January 14th, 2015
This post was originally written in March 2014. I haven’t written in a while. Mostly because I have been completely absorbed with my Self. Now usually I wouldn’t admit that (out loud). The truth is since I’ve moved to Austin and started culinary school at The Natural Epicurean Academy of Culinary Arts, I haven’t made time for anything else. Being Self-absorbed is a full-time job. Before I go any further, let me define “Self-absorbed” in the context I am writing about: Self-absorbed: Taking the time to look within. Noticing and approving of (as opposed to judging and making wrong) your thoughts, feelings, and actions. A few days ago a classmate of mine told me to get over myself after I shared that I carved my initials on the bread I made.
I was confused, hurt, and angry. I reacted like the 12-year old Vasavi would. At first I bottled it up (for like 2 minutes). And then, the inner battle began. “Who the hell does she think she is? Wait, do I need to get over myself? Should I have not initialed my bread? Wait a minute. WAIT A MINUTE. Does she think I’m arrogant and self-absorbed? Screw her. She’s not my friend anymore. See? No one gets me ever. I’m all alone.” And then, I unleashed my beast. I found the perfect opportunity to let her have it. It went a little something like this: “Oh, so clearly I need to get over myself.” She responded but I have no clue what she said because, at that point, my beast had taken over. All I could see was RED. “Yeah keep talking. I’m walking away now. Yup Yup. Uh-huh. Whatever.” This went on for about 5 minutes. By the end of the conversation, I stepped outside bawling my eyes out. Wailing. I felt so alone. Clearly I needed to get over myself. Or did I? Without proper context it would appear I was emotionally unstable, reactive, dramatic, and immature. By the way, I can be all of that. However after a little “Self-absorbed” time, I understood what this classmate triggered within me.
- Believing there was something wrong with sharing my accomplishments.
- Believing I can’t be too awesome otherwise people will hate me.
- Believing I deserve to be humbled since I have broad streaks of arrogance that surface from time to time.
- Believing I can only share myself with limits.
- Believing I should wait to be acknowledged and complimented rather than giving it to my Self.
But in THAT moment, my mind went blank. Every trick, personal growth mantra, affirmation, self-awareness, and pattern-interrupting technique went out the window in that moment. I got triggered. Have you ever been in a situation where every single piece of advice, tip, trick has gone out the window? Yeah, me too. It’s like you’re 12 (or 5 or 7 years old) all over again and you forget that whatever “attack” you’re experiencing isn’t really happening to you. I’m not going to tell you a backstory about WHY I hold those beliefs. I won’t tell you not to get triggered. I won’t even tell you to take the “high road” or “spiritual path.” I believe part of the reason why we are so emotionally and spiritually constipated is because we want to intellectualize, rationalize, or worse, spiritualize our feelings and experiences. Spiritualize: attaching a spiritual reason as to why whatever is happening in our life is happening, thereby robbing us of simply being with the emotion, feeling, or experience. Though I’m inclined to take the high road because quite frankly any other way doesn’t feel aligned, the result can be debilitating. This can keep you spinning in circles and confused as to why you keep attracting and repeating certain relationship patterns with yourself or others. What I do want to share is the lesson that surfaced for me since I’ve joined the “real world.” Yes, culinary school is the real world. Unlike 99% of the people I interact with where everyone knows who people like Marianne Williamson, Wayne Dyer, Deepak Chopra, and Don Miguel Ruiz, or the top personal growth/entrepreneur blogs are, culinary school reflects the majority of people walking this Earth. Needless to say it’s been an adjustment and ego check for me. The truth is, no one is “wowed” by my accomplishments, TV appearances, fancy website, Instagram, Twitter, or Facebook fan page. No one gives a shit. In this place, we have a love and deep respect for plant-based cooking. That is what binds us together. It took this recent experience with my classmate for me to understand this hard lesson and recurring theme. That I need to make time to notice who I am without the external validation and approval. Who am I without the “fan mail,” constant interview requests, and monitoring my Facebook likes (and unlikes)? It’s like that final battle between Eminem and Papa Doc in 8 Mile:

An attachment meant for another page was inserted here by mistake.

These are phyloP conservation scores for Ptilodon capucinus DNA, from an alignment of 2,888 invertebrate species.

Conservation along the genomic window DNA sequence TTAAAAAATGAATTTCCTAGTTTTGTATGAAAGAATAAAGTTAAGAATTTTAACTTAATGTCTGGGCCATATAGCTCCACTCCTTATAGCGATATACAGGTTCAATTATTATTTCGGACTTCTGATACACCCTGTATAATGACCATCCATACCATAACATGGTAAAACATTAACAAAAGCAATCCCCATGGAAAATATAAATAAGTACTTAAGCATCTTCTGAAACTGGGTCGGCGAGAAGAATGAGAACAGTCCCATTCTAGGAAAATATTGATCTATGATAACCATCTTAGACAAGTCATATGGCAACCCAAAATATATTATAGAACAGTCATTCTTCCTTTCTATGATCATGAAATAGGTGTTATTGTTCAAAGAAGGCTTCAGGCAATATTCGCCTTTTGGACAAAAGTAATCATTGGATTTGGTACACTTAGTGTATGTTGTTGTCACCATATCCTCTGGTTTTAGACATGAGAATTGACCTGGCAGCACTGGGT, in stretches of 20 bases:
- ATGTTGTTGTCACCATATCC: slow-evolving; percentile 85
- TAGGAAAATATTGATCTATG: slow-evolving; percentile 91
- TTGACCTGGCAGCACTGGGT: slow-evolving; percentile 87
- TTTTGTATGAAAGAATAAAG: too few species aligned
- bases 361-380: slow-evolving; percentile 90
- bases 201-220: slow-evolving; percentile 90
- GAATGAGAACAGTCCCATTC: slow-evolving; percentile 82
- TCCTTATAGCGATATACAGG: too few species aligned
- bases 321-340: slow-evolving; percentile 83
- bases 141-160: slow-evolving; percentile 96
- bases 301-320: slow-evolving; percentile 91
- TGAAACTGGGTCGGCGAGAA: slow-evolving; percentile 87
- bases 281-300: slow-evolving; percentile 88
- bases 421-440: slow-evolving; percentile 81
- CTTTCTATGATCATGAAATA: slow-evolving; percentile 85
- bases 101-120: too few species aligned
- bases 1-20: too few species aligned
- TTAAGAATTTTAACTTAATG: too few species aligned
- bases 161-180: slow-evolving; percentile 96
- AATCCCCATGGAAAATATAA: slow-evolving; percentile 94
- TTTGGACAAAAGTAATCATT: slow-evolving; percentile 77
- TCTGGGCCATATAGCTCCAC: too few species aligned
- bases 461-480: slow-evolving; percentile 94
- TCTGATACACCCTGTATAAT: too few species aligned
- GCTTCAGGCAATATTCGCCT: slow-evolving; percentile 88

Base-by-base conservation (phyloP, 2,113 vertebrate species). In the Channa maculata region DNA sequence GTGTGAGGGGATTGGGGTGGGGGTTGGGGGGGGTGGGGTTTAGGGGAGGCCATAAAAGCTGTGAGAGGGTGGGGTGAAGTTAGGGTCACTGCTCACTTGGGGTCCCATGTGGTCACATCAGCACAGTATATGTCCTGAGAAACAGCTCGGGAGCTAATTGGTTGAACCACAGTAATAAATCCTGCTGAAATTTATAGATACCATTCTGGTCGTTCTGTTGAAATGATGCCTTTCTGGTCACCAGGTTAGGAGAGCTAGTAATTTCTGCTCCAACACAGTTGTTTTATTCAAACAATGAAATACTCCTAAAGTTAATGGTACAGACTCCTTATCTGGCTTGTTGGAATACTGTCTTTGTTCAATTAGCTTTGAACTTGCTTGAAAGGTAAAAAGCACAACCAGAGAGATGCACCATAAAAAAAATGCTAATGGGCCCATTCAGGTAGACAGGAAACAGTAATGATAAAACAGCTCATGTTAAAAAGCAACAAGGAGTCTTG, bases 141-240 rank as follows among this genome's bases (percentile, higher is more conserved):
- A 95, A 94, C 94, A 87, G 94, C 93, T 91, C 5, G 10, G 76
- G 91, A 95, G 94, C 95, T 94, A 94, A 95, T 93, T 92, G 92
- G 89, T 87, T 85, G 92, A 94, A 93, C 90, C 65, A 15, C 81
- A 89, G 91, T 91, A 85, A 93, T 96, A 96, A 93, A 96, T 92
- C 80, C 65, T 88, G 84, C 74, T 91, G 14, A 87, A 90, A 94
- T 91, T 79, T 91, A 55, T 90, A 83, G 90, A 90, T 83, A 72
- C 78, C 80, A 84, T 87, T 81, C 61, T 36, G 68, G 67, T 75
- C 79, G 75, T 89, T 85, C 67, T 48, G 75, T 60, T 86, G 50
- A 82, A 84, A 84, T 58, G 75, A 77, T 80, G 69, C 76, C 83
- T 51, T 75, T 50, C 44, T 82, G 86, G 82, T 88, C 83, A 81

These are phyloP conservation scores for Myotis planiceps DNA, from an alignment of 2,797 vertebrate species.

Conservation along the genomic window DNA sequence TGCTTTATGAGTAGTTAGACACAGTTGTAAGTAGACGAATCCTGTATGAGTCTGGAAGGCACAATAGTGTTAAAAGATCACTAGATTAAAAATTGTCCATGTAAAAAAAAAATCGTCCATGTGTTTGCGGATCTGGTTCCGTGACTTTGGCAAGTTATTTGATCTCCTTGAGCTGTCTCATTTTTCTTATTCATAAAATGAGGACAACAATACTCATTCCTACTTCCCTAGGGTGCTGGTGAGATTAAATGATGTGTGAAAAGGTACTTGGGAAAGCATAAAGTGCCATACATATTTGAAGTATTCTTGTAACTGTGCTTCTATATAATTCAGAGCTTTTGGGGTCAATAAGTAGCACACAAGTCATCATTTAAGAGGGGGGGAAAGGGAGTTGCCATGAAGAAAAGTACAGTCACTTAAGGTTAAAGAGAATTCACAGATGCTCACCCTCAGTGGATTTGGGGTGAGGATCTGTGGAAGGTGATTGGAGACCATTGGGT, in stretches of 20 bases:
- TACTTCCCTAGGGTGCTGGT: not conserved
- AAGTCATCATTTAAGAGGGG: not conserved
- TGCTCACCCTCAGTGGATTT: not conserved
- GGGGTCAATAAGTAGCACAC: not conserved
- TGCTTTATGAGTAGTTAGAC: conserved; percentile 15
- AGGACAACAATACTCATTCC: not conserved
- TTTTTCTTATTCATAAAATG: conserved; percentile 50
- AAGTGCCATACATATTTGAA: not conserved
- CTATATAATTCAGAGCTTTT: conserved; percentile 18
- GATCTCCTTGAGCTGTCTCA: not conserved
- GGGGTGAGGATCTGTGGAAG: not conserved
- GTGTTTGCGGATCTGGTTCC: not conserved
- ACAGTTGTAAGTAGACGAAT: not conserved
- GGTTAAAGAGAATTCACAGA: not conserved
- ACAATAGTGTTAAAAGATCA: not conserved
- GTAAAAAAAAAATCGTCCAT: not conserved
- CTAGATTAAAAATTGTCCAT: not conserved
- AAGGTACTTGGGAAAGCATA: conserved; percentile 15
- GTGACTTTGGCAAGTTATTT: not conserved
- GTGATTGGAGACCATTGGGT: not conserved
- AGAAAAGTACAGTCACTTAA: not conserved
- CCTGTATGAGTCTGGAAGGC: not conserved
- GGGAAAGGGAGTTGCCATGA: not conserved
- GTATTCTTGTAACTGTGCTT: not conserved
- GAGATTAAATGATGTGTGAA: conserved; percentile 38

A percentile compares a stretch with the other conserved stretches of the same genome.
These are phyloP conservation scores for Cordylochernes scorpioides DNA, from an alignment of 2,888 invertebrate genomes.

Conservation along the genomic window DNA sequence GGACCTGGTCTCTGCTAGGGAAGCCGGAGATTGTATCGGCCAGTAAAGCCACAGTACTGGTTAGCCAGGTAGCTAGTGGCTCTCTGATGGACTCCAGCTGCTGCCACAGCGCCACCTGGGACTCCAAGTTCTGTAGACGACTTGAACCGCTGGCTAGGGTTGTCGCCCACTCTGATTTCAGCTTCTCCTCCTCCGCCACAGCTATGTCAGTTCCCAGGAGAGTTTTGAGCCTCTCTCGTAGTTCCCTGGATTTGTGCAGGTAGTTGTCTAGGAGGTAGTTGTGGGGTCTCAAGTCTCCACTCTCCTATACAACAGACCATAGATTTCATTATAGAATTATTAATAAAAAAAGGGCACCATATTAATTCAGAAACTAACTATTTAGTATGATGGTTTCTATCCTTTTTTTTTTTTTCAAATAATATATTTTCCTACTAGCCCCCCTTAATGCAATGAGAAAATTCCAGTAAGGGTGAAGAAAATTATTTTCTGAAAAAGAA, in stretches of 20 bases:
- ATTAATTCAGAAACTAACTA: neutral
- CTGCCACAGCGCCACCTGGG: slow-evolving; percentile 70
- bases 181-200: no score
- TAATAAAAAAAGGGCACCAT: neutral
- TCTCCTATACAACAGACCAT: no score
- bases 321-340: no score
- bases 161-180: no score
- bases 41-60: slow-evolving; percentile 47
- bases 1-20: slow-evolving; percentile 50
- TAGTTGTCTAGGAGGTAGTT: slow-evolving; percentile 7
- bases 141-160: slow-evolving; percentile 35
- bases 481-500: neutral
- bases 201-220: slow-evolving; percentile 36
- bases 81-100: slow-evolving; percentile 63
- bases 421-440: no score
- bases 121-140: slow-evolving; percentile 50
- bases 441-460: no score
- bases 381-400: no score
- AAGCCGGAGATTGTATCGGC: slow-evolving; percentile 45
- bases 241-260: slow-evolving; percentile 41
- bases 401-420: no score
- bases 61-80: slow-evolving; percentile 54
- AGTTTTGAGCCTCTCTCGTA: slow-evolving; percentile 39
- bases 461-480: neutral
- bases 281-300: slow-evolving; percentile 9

Let me tell you who I am. I think very highly of myself and truly believe I can do anything. I also feel inadequate most of the time. I love to be the center of attention. But I compare myself to my Self on a daily basis. I’m clear that there is still a ton more of inner work and growth that I need to do. I also love taking shortcuts. I don’t take No for answer. And surrendering makes me anxious. I own that I am arrogant. But the minute I sense that someone doesn’t like me, I make myself small. And as much as it scares the crap out of us to be judged or rejected when we get this real with each other, we must own up to the truth. Because once you stop exhausting all of your energy to uphold some persona of who you think you ought to be, you can finally channel your energy on being more of who you already are. And that’s how you end the battle.